New archaeological data from the abandoned island of Alofi (Hoorn archipelago, Western Polynesia)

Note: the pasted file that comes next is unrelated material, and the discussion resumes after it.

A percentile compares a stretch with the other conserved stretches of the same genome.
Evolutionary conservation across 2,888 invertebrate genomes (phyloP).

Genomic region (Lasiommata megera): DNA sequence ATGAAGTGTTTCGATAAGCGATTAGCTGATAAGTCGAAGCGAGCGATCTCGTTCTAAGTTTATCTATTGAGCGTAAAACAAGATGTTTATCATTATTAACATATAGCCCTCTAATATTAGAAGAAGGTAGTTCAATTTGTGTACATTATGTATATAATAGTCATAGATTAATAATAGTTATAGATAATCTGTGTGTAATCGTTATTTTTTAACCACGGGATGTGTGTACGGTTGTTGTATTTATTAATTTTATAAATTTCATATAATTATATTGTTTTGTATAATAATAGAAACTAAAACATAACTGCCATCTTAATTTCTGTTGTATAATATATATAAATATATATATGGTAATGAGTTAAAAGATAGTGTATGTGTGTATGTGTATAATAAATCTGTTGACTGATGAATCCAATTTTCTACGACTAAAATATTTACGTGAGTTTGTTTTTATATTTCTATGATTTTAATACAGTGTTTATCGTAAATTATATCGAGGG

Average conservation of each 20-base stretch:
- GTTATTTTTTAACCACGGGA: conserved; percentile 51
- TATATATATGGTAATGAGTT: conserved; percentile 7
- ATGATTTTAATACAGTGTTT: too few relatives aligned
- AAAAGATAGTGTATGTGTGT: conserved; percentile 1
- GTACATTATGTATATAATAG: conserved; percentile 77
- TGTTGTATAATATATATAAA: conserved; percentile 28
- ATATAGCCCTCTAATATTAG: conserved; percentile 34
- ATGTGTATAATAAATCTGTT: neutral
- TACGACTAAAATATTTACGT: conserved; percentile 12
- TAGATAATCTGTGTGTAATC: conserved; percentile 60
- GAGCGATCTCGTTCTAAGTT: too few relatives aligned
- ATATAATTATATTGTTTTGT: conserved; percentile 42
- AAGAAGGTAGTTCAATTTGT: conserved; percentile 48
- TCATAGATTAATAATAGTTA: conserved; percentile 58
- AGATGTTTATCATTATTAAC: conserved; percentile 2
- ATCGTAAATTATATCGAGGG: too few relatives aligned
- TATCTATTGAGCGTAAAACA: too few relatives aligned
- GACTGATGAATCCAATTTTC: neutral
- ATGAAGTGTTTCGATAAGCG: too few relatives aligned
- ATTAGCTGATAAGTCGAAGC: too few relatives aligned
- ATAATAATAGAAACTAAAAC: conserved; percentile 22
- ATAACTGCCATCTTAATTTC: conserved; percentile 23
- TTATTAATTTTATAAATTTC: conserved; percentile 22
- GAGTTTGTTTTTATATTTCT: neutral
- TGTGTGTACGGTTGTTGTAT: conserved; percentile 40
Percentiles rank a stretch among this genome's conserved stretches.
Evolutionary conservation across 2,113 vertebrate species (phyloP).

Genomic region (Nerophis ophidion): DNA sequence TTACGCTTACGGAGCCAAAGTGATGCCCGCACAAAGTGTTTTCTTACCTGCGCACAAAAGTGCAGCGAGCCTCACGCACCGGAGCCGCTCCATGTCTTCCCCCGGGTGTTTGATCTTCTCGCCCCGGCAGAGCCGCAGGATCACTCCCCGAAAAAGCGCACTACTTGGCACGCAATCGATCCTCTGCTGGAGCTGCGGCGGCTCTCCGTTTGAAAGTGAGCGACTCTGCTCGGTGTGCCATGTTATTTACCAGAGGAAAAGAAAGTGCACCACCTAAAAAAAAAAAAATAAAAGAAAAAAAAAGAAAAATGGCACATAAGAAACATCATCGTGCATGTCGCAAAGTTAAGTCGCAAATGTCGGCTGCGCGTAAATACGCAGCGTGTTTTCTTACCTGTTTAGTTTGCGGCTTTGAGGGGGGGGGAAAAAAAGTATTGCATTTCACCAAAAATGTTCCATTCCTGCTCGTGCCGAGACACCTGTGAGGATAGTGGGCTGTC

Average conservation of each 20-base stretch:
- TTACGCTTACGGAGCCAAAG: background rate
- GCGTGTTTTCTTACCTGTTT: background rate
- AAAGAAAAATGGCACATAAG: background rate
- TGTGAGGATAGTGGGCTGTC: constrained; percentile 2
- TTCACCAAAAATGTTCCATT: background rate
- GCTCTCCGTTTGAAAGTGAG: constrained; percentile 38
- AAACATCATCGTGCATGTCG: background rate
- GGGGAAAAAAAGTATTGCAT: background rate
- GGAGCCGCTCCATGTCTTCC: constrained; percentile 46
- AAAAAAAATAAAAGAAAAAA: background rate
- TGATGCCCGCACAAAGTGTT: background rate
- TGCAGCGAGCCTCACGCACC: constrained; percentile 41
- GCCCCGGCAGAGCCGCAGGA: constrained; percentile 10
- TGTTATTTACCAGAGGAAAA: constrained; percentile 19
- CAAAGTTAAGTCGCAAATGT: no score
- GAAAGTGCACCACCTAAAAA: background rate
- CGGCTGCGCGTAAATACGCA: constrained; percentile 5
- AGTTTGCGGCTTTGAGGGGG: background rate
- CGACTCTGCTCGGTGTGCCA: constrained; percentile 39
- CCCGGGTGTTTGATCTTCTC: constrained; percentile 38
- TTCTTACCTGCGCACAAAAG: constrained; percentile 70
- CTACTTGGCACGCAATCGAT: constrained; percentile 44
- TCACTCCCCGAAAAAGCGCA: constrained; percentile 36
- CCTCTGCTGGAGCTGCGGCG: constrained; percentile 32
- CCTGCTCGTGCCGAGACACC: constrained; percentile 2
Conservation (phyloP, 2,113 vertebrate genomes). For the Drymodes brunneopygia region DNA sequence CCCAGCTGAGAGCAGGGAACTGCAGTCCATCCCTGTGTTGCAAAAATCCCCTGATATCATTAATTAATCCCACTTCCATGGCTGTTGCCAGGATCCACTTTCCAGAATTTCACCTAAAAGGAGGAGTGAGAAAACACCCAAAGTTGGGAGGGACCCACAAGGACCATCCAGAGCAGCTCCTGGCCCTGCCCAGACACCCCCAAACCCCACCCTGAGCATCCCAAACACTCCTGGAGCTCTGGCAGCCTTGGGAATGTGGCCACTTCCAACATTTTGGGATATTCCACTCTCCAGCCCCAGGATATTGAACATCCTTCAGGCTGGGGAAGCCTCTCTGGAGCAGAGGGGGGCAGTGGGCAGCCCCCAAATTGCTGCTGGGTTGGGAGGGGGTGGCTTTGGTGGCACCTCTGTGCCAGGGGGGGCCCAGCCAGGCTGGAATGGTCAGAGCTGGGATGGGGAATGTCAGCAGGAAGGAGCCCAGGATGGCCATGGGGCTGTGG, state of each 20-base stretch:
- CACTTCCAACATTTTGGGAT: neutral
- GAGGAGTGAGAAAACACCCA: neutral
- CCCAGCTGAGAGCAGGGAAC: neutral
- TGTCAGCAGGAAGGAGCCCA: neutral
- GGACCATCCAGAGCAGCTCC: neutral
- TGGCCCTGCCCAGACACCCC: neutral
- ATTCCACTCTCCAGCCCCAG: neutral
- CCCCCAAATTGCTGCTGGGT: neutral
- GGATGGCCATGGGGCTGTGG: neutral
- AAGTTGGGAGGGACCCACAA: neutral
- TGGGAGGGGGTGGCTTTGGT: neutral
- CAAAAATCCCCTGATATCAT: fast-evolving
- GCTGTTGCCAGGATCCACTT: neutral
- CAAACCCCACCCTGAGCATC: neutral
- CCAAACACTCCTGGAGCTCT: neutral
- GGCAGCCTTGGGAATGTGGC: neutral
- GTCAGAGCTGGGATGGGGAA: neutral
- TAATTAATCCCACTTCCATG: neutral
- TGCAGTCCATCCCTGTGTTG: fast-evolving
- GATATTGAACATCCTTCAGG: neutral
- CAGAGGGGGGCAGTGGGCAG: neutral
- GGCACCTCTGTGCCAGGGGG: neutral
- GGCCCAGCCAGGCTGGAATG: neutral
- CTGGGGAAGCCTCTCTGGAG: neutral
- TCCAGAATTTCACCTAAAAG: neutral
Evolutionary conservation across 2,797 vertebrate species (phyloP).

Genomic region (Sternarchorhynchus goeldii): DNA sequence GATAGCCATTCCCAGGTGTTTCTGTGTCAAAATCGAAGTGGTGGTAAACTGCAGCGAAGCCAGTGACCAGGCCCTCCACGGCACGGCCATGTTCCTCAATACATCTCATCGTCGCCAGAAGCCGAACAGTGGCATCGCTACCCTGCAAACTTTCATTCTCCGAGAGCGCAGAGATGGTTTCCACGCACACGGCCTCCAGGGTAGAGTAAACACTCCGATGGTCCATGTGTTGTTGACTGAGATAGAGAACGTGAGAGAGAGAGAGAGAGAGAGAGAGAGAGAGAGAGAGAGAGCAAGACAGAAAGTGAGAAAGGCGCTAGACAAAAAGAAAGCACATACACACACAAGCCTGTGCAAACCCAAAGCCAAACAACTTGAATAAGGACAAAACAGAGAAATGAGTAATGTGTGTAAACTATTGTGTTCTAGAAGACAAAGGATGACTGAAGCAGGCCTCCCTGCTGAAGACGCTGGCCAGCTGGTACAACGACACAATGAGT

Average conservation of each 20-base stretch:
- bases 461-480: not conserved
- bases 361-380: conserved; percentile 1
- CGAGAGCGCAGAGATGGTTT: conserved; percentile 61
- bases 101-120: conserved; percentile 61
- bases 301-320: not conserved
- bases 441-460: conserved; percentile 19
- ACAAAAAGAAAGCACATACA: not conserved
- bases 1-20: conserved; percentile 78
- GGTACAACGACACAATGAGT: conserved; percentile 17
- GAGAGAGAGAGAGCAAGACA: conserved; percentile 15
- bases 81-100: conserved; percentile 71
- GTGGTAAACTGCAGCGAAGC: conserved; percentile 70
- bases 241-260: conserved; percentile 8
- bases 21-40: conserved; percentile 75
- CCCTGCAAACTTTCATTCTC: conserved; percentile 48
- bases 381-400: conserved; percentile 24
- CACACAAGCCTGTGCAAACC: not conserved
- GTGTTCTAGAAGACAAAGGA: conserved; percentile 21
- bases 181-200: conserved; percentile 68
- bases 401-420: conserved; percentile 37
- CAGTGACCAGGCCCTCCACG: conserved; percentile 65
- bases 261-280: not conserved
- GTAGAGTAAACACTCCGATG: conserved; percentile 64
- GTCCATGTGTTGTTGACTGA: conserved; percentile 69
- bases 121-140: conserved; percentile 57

The Hoorn Archipelago in Western Polynesia, comprising the islands of Futuna and Alofi, was in May 1616 the place of the very first long encounter between European navigators and Polynesians in the Central Pacific. The potential consequences of the two week stop of the Dutch sailors J. Lemaire and W. Schouten in Leava Bay have been a neglected topic of study until today. No proper consideration has been given to the possible introduction of foreign diseases during the close contacts and consequently to the hypothesis of a severe demographic impact well before the end of the 18th–19th centuries. In order to study the long-term demographic history of the archipelago, an archaeological research program was started on the island of Alofi. New archaeological surveys and spatial studies fulfilled in different parts of Alofi in 2019 have started to show the diversity and concentration of surface remains, testimony of a former dense settlement pattern. This paper highlights the main results of the first field season, allowing us to test the hypothesis of a massive depopulation on Alofi following first contact in 1616.